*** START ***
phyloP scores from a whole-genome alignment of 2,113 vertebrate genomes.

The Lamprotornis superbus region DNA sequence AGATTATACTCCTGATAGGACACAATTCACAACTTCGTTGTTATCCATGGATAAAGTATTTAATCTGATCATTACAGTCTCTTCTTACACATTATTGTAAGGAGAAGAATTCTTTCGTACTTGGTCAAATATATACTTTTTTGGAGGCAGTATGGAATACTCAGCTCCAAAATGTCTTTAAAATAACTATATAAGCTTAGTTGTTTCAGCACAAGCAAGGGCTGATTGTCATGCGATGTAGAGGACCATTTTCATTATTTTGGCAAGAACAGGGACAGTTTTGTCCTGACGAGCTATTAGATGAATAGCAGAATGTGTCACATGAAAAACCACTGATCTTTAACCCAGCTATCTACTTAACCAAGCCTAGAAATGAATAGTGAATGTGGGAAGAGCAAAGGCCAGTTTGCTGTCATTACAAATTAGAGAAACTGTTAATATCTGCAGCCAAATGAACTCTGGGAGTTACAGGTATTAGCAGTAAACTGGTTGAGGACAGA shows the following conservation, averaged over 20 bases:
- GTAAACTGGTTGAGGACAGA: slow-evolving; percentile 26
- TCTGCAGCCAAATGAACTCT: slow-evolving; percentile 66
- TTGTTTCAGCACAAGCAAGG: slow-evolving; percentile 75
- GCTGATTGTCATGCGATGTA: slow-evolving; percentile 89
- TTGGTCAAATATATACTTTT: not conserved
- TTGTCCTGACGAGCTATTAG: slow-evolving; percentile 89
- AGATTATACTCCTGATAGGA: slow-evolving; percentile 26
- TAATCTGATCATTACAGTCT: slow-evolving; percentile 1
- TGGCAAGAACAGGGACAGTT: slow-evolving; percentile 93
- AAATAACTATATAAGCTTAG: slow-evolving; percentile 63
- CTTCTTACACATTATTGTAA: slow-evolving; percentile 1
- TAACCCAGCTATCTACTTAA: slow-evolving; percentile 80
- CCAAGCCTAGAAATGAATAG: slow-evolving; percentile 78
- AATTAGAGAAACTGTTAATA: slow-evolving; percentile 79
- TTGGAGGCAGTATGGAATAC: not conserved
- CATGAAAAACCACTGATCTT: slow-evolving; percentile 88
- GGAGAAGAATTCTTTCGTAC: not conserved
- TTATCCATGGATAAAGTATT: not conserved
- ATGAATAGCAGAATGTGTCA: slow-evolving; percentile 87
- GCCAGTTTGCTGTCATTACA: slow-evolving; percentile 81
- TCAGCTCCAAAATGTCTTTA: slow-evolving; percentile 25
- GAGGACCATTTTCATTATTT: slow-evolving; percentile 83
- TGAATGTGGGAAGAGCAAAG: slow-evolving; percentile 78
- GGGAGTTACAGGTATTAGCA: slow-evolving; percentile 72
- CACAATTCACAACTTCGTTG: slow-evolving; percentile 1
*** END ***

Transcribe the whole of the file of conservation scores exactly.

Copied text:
phyloP scores from a whole-genome alignment of 2,113 vertebrate genomes.

The Lamprotornis superbus region DNA sequence AGATTATACTCCTGATAGGACACAATTCACAACTTCGTTGTTATCCATGGATAAAGTATTTAATCTGATCATTACAGTCTCTTCTTACACATTATTGTAAGGAGAAGAATTCTTTCGTACTTGGTCAAATATATACTTTTTTGGAGGCAGTATGGAATACTCAGCTCCAAAATGTCTTTAAAATAACTATATAAGCTTAGTTGTTTCAGCACAAGCAAGGGCTGATTGTCATGCGATGTAGAGGACCATTTTCATTATTTTGGCAAGAACAGGGACAGTTTTGTCCTGACGAGCTATTAGATGAATAGCAGAATGTGTCACATGAAAAACCACTGATCTTTAACCCAGCTATCTACTTAACCAAGCCTAGAAATGAATAGTGAATGTGGGAAGAGCAAAGGCCAGTTTGCTGTCATTACAAATTAGAGAAACTGTTAATATCTGCAGCCAAATGAACTCTGGGAGTTACAGGTATTAGCAGTAAACTGGTTGAGGACAGA shows the following conservation, averaged over 20 bases:
- GTAAACTGGTTGAGGACAGA: slow-evolving; percentile 26
- TCTGCAGCCAAATGAACTCT: slow-evolving; percentile 66
- TTGTTTCAGCACAAGCAAGG: slow-evolving; percentile 75
- GCTGATTGTCATGCGATGTA: slow-evolving; percentile 89
- TTGGTCAAATATATACTTTT: not conserved
- TTGTCCTGACGAGCTATTAG: slow-evolving; percentile 89
- AGATTATACTCCTGATAGGA: slow-evolving; percentile 26
- TAATCTGATCATTACAGTCT: slow-evolving; percentile 1
- TGGCAAGAACAGGGACAGTT: slow-evolving; percentile 93
- AAATAACTATATAAGCTTAG: slow-evolving; percentile 63
- CTTCTTACACATTATTGTAA: slow-evolving; percentile 1
- TAACCCAGCTATCTACTTAA: slow-evolving; percentile 80
- CCAAGCCTAGAAATGAATAG: slow-evolving; percentile 78
- AATTAGAGAAACTGTTAATA: slow-evolving; percentile 79
- TTGGAGGCAGTATGGAATAC: not conserved
- CATGAAAAACCACTGATCTT: slow-evolving; percentile 88
- GGAGAAGAATTCTTTCGTAC: not conserved
- TTATCCATGGATAAAGTATT: not conserved
- ATGAATAGCAGAATGTGTCA: slow-evolving; percentile 87
- GCCAGTTTGCTGTCATTACA: slow-evolving; percentile 81
- TCAGCTCCAAAATGTCTTTA: slow-evolving; percentile 25
- GAGGACCATTTTCATTATTT: slow-evolving; percentile 83
- TGAATGTGGGAAGAGCAAAG: slow-evolving; percentile 78
- GGGAGTTACAGGTATTAGCA: slow-evolving; percentile 72
- CACAATTCACAACTTCGTTG: slow-evolving; percentile 1